The location of the closet in Andrias portrait symbolizes the site of death. The black rope she clings onto represents the method of his suicide. The mood of Andrias photograph is different then the other photos because it was important to Andria to represent the seriousness in her grief story. Coreys depression overwhelmed his life until
71 Andria Denolf, Interview to author. February 11, 2016.
72 Andria Denolf, Interview to author. February 11, 2016.
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it completely took over, and it was important to her to discuss the severity of depression. Andria also wanted to depict depression because it was the way they bonded and became friends. Andrias gaze is confrontational and serious as another way to depict the importance of spreading awareness of depression.
Her tight grip on the rope shows a physical connection with the object of death. Andria is standing in the doorway of the closet because of the location, but the doorway is also a portal into another dimension, a way to collapse the realms between the living and the dead. Her photograph is the only one that is black and white, because the extreme contrast of black and white photography led to the serious tone of the photograph.
Andrias post-process interview was a discussion on the importance of suicide awareness. Andria explains how she has come to terms with her loss, but wanted an outlet to express the seriousness of depression. Although she didnt feel this project particularly affected her grieving process, she believes art can have beneficial effects on people that are grieving, even if it isnt the best process for everyone. This process helped her to begin the discussion on the particular aspects of grief from suicide. Andria explains that although it is a start, photography is not enough. We need to continue using other methods to raise awareness of depression and suicide.73
Madi
Madi was a unique participant because she wanted to tell two different stories of grief from two different losses. The first grief story is about the death of her grandma, whom she referred to as MeMaw. During our conversations, Madi mentions how her grandmother killed herself in 2010. They had been extremely close; MeMaws house was
73 Andria Denolf, Interview to author. February 11, 2016.
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her escape from her stepfather, and Madi was always her grandmothers favorite grandchild. MeMaw was a second mother to her, she explains to me. It killed me.. .ripped a part of me... she was such a big part of my life and the next day she wasnt. Well, what could I have done better or done to not have it happen?74 When talking about her grief, Madi explains how after over five years, she can acknowledge her grief, but she is still not over it. She tells me it is interesting to see the progression of the pain.75 Madi explains to me how reading was an important part of their relationship. She could literally read a book a night, so I learned to love to read because of her, she would always take us to the library and I would always get a big ass stack of books.76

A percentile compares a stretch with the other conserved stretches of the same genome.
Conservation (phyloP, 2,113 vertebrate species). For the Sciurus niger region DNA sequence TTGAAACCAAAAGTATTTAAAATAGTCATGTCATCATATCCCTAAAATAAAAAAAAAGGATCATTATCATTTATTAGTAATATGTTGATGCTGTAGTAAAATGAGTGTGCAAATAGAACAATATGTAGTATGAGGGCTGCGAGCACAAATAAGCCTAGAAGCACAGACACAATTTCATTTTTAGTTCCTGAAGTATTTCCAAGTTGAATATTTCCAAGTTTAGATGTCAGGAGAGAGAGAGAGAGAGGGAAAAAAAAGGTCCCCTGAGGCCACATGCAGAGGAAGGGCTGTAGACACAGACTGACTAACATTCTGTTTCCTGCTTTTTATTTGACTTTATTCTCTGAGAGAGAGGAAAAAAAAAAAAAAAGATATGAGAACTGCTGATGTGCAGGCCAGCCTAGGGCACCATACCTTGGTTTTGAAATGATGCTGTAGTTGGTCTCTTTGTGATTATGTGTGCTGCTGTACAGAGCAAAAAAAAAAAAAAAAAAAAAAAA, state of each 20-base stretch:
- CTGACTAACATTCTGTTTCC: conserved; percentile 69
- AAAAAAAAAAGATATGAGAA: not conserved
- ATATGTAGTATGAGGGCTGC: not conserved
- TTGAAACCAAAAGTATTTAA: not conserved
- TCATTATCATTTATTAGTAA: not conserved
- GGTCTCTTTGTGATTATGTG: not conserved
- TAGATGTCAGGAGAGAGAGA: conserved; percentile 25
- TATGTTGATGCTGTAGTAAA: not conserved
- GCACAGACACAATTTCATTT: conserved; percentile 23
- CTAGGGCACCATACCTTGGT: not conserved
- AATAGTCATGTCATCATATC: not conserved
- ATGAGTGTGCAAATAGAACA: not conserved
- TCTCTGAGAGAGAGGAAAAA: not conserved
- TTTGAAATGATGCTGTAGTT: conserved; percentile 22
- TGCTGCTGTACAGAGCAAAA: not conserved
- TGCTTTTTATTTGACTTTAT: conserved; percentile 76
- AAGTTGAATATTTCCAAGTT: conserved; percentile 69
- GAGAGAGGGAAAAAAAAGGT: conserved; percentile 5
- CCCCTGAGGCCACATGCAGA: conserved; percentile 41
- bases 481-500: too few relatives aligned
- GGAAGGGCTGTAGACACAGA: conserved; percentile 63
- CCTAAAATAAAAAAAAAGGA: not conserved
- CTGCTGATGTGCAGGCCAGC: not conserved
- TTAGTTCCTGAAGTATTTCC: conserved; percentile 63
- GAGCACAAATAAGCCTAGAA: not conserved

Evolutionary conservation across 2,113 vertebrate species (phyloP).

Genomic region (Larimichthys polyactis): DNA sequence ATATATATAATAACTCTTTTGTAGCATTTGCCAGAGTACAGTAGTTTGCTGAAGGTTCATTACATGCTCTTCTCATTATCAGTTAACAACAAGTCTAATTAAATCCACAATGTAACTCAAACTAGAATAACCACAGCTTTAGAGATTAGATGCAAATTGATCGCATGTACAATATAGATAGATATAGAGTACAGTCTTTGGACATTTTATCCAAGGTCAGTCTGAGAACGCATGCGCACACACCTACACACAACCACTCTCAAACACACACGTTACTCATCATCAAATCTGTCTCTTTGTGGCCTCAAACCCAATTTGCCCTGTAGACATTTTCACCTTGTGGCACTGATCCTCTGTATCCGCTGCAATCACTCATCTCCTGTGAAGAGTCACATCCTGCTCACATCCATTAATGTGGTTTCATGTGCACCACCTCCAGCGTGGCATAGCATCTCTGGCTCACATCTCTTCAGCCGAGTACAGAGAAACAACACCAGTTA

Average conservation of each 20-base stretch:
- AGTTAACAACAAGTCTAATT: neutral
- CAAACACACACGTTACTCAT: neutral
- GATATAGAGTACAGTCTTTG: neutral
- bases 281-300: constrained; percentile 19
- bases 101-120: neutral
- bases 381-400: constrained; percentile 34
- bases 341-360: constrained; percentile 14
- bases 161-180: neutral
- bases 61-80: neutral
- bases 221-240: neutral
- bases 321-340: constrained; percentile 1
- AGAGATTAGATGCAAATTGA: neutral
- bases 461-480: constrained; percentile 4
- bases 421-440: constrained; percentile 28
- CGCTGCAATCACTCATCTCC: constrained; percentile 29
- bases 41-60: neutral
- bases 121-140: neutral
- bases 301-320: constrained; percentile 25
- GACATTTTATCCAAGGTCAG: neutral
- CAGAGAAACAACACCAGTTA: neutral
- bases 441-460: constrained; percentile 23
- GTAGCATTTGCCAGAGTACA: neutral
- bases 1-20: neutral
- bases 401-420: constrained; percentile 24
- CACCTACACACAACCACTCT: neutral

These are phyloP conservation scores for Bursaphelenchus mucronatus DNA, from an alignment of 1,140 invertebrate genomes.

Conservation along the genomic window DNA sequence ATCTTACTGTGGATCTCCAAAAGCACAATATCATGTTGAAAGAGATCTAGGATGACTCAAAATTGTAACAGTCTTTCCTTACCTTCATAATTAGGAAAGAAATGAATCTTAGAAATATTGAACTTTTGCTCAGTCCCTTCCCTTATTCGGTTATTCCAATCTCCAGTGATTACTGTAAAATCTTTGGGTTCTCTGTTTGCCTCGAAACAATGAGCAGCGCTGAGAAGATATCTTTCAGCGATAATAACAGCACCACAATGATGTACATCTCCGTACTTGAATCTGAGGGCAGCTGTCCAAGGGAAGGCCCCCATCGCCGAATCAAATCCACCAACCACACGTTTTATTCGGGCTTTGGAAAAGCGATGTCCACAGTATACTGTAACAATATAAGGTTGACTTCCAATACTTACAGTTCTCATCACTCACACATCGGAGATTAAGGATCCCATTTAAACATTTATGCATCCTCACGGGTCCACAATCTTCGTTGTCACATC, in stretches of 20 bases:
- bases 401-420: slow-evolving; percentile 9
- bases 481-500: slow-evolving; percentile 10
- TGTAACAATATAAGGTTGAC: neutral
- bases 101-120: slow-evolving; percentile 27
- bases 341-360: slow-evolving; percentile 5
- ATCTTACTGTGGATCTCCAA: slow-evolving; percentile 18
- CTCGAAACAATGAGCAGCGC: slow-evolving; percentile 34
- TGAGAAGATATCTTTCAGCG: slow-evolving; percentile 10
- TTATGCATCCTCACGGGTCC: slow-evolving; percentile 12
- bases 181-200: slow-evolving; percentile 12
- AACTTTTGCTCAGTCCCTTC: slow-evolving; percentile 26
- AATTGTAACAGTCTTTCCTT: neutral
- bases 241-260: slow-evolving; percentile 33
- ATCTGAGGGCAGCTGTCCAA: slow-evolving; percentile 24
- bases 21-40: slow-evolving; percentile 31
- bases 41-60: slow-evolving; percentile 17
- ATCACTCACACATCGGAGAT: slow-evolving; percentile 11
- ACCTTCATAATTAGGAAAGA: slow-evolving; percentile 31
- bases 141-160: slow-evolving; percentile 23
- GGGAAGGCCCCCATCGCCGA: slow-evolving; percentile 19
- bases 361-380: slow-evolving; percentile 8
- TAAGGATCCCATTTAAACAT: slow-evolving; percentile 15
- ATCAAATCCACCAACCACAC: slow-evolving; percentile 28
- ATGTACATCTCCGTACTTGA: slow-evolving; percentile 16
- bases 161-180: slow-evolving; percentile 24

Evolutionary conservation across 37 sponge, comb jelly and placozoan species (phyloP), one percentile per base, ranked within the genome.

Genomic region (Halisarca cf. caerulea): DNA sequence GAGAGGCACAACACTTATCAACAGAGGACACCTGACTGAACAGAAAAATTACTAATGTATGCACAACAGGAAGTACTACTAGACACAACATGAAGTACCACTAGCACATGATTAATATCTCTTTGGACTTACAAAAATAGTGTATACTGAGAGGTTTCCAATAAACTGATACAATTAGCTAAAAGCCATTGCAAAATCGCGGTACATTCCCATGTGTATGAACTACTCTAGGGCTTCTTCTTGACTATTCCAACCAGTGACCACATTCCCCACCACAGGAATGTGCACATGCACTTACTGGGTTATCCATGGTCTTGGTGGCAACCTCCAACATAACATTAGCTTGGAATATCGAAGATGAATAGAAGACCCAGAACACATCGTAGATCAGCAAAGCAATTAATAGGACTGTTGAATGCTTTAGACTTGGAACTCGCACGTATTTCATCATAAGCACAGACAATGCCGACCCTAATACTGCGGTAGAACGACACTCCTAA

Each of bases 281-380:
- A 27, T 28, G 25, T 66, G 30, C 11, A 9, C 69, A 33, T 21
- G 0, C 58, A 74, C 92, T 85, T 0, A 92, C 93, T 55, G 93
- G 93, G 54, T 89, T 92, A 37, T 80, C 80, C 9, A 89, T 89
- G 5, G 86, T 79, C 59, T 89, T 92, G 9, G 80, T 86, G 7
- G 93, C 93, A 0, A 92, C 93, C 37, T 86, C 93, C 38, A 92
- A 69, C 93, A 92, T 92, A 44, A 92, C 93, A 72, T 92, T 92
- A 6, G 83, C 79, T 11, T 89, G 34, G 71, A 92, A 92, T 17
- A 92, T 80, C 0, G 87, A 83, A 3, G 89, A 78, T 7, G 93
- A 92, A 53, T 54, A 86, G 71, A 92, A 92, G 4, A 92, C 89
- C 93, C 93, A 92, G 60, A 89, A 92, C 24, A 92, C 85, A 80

Madis first image shows her standing between the aisles in a public library. The rows of books seem endless, converging in one-point perspective and creating a line of sight leading your eyes straight to Madi. There are books surrounding her, filling two huge shelves and stacked on the floor both in front of her and behind her. Madi is holding
74 Madi Dzikowicz, Interview to author. February 11, 2016.
75 Madi Dzikowicz, Interview to author. February 11, 2016.
76 Madi Dzikowicz, Interview to author. February 11, 2016.
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a book, immersed in the text and flipping the comer of a page. The sunlight peeks through the shelves of the bookcase and lands on her cheek and waist.
In this photograph, Madi is sitting between two aisles of books in a library because it is a location that was important to her and her grandmothers relationship. The books surrounding her give a sense of safety by familiar, comforting objects. This also functions as a framing device showing the individuality of her grieving experience. The lines formed by the aisles of books lead your eyes toward Madi and enforce the idea of individuality and the aloneness of grief. The soft light is entering the scene on Madis cheek and waist symbolizes a heavenly light suggesting an otherworldly presence. Madis finger is flipping the page of a book, symbolizing a new chapter of life that comes from time and healing.
Madis second grief story began just a year and nine days after her grandmother died. Her best friend Diana was killed in a car accident when she was only 16 years old. Madi talks about Diana with a smile on her face, as she explains how she was the sass master and very opinionated. This had caused a fight between them the year before her death, but they were able to rekindle their friendship before she passed. Madi doesnt even remember what caused it, but regretted that it happened before her unexpected death. She explains to me how she felt after hearing Diana was brain-dead in a coma. I remember thinking only comas and accidents happen on TV, this doesnt happen in real life, it definitely doesnt happen to me. This isnt real.77
Madi then opens up to me about her grieving process of binge-drinking. She explains how getting black-out drunk helped provide some sort of release from her
77 Madi Dzikowicz, Interview to author. February 11, 2016.